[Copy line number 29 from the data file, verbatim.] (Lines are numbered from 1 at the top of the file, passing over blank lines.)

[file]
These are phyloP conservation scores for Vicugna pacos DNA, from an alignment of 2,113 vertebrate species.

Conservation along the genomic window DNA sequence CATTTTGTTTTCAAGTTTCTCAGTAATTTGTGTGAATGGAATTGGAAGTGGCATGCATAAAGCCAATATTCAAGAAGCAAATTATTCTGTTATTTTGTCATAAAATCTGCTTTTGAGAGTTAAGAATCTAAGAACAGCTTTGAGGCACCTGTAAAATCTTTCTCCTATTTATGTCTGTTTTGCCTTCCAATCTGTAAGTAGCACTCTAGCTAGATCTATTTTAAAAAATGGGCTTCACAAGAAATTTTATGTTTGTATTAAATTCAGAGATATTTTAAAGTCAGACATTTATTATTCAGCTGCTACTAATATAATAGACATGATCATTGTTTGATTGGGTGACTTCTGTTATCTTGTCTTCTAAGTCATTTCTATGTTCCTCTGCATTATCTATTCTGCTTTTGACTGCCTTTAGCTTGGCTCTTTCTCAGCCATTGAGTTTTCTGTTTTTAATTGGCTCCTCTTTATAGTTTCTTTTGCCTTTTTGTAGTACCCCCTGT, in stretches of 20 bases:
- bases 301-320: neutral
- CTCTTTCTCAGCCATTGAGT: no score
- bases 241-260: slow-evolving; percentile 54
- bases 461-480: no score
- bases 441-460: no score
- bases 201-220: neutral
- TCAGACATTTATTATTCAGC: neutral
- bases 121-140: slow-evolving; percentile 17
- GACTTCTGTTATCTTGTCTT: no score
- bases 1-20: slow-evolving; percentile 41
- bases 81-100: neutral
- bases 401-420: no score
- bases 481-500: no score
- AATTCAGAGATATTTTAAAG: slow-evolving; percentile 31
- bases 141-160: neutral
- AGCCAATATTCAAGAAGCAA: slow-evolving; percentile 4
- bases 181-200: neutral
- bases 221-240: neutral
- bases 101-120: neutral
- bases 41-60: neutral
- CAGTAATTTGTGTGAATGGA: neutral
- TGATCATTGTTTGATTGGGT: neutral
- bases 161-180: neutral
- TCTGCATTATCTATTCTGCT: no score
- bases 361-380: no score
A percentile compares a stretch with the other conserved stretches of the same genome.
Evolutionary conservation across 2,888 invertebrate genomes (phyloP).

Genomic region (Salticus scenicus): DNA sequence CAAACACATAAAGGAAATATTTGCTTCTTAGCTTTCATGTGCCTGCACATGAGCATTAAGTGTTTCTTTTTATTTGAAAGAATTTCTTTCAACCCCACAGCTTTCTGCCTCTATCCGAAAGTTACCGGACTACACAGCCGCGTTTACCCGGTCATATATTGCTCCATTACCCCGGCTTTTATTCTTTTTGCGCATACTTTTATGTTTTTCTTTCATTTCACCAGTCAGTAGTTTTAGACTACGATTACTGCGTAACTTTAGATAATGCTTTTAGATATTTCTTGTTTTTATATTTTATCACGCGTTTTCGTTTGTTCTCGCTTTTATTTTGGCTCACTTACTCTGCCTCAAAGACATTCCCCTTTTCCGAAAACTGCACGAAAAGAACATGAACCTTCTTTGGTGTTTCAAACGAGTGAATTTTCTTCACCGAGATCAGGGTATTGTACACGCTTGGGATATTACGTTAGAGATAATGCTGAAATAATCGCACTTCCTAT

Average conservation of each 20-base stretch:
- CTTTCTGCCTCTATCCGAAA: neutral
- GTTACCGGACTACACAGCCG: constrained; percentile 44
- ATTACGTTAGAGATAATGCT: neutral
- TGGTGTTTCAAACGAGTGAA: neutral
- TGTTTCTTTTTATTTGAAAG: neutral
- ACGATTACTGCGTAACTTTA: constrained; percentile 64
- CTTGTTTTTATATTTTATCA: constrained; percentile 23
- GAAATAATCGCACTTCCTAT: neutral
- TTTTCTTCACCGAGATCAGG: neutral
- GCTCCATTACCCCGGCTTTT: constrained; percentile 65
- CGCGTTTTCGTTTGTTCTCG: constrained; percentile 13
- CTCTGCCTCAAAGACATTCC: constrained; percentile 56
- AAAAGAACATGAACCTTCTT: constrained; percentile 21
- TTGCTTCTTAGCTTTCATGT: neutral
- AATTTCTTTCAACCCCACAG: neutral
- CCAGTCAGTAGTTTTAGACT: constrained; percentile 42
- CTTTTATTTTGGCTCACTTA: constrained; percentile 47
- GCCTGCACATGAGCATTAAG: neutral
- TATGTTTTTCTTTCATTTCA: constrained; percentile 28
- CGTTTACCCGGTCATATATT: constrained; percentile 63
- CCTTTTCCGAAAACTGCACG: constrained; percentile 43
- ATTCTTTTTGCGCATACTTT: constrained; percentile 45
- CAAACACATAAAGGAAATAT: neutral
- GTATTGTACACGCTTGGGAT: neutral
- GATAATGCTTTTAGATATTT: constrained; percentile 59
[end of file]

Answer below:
Evolutionary conservation across 2,888 invertebrate genomes (phyloP).